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I'm trying to create a Binary Search Tree with Linked Lists on every node, something like the picture but the blue arrows are not desired. I'm currently using tikz-qtree to create my trees.

Current tree:

\tikzset{every tree node/.style={minimum width=2em,draw,circle},
     blank/.style={draw=none},
     edge from parent/.style=
     {draw, edge from parent path={(\tikzparentnode) -- (\tikzchildnode)}},
     level distance=1.5cm}
\begin{tikzpicture}
  \Tree
  [.2,1
    [.1,2
      [.0,2
        \edge[blank]; \node[blank]{};
        [.0,3
          \edge[blank]; \node[blank]{};
          [.0,4 ]
        ]
      ]
      [.1,4 ]
    ]
    [.2,2 ]
  ]
  \end{tikzpicture}

BST with linked list

  • I can draw simple tree, but I don't know how I can add a linked list to a node. I posted the current tree code. BST means binary search tree. – Nicolò Ciraci Sep 12 '16 at 14:34
  • the shown tree does not look like a BST (binary Search Tree) to me. more like a left shifted disfigured tree. maybe if you could clearify you intentions, the community could provide better help. – naphaneal Sep 12 '16 at 14:44
  • I don't understand how I can be more specific, I would like that my tree have a linked list starting from every node, just like the picture below. What is the problem with the tree? It is a not balanced binary search tree using two key for comparison. – Nicolò Ciraci Sep 12 '16 at 14:47
  • 1
    You can just use TikZ to add the list nodes since you're using tikz-qtree. I'd use Forest, but that's because I like it and could probably automate it so Forest placed all or most of the list nodes for me. tikz-qtree doesn't have the same power, but you can use the full power of TikZ to do the job. – cfr Sep 12 '16 at 15:22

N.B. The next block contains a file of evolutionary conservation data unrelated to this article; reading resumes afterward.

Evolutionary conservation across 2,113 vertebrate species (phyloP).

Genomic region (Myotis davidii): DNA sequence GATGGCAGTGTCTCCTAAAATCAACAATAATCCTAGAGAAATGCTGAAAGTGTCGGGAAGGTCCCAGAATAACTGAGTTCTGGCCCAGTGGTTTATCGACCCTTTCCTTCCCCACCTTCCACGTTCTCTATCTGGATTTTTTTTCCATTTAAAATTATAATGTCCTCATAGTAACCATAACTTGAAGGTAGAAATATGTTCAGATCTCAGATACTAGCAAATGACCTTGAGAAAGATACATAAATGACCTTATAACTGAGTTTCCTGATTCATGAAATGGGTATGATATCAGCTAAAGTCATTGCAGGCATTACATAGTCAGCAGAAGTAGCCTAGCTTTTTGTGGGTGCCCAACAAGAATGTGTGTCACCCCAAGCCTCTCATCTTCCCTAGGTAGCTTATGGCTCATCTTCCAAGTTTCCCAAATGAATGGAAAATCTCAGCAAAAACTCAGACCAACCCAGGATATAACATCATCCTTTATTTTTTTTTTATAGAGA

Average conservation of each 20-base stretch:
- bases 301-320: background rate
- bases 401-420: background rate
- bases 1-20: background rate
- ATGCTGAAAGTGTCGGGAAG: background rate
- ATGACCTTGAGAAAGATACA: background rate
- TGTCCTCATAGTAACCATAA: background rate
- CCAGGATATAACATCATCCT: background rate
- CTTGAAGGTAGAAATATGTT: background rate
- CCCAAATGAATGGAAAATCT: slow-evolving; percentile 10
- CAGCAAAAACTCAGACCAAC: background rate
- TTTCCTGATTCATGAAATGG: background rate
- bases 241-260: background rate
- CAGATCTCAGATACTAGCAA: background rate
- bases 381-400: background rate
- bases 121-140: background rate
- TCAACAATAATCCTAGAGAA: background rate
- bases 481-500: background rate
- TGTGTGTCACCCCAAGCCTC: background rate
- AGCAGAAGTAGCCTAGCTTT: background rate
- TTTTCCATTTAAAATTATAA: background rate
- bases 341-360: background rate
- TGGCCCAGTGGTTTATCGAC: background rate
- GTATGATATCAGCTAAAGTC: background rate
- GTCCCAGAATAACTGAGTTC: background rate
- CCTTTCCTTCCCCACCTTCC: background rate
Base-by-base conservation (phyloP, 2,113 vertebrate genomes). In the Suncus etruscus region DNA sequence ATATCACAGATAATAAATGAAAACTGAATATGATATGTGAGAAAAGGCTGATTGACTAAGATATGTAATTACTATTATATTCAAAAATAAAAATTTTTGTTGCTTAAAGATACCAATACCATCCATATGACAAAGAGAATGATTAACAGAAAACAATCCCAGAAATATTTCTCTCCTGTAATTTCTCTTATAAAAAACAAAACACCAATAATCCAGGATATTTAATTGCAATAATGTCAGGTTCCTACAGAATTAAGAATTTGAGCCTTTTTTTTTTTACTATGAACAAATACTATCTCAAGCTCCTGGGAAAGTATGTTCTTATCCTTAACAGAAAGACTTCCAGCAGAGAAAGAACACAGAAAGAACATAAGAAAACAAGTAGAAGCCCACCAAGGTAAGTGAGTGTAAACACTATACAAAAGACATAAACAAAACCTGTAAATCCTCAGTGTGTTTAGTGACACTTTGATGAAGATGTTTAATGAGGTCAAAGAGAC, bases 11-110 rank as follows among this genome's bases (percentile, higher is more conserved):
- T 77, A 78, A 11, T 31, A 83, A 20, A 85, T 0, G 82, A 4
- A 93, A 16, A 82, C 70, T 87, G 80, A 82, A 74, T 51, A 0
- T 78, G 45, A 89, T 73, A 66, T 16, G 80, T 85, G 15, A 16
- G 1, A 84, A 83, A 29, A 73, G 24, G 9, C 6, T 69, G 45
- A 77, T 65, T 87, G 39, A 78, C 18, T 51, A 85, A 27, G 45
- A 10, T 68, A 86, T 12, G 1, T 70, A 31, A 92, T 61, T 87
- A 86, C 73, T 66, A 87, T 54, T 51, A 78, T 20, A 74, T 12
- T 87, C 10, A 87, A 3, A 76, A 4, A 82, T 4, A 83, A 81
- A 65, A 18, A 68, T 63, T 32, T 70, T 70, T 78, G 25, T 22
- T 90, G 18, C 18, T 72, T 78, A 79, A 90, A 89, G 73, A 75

• In any case, please provide complete code. How is blank defined? Presumably you are loading tikz-qtree? Anything else needed for the example? (Or does tikz-qtree defineblank?) – cfr Sep 12 '16 at 15:35
1

Here's how I would do it. This solution defines a forest style binary search tree.

For each node within the tree, it is possible to typeset a second node to the right or left, to contain the list. If this is desired, the content of the node should be specified in the form

<content of main node>:<content of secondary node>

Because the contents of all nodes include commas in this case, the form

{<content of main node>}:{<content of secondary node>}

is needed. Translating your code and adding some secondary nodes, for example,

\begin{forest}
  binary search tree,
  [{2,1}:{1,1}
    [{1,2}:{0,1}
      [{0,2}:{2,2}
        [,phantom]
        [{0,3}:{1,4}
          [,phantom]
          [{0,4}:{-3,0}]
        ]
      ]
      [{1,4}:{0,-1}]
    ]
    [{2,2}:{-1,1}]
  ]
\end{forest}

produces

binary search tree

You said that the blue/green arrows were not required, so I've left the tree plain. However, these could easily be added using the tikz or tikz+ keys, if desired.

Complete code:

\documentclass[border=10pt,multi,tikz]{standalone}
\usepackage{forest}
\forestset{%
  list me/.style={draw, no edge},
  list node/.style={%
    if level=0{%
      label={[draw, anchor=east, label distance=5pt]left:{#1}},
    }{%
      if n=1{%
        insert before={[{#1}, list me]},
      }{%
        if={strequal((content("!u1")),"")}{%
          for nodewalk={fake=u,n=1}{%
            insert before={[{#1},phantom]},
          },
        }{},
        insert after={[{#1}, list me]},
      },
    },
  },
  binary search tree/.style={%
    for tree={%
      circle,
      draw,
    },
    delay={%
      for tree={%
        split option={content}{:}{content,list node},
      },
    },
    before typesetting nodes={%
      where content={}{%
        if nodewalk valid={s}{%
          content/.wrap pgfmath arg={##1}{content("!s")},
        }{},
      }{},
    },
  },
}
\begin{document}
\begin{forest}
  binary search tree,
  [{2,1}:{1,1}
    [{1,2}:{0,1}
      [{0,2}:{2,2}
        [,phantom]
        [{0,3}:{1,4}
          [,phantom]
          [{0,4}:{-3,0}]
        ]
      ]
      [{1,4}:{0,-1}]
    ]
    [{2,2}:{-1,1}]
  ]
\end{forest}
\end{document}

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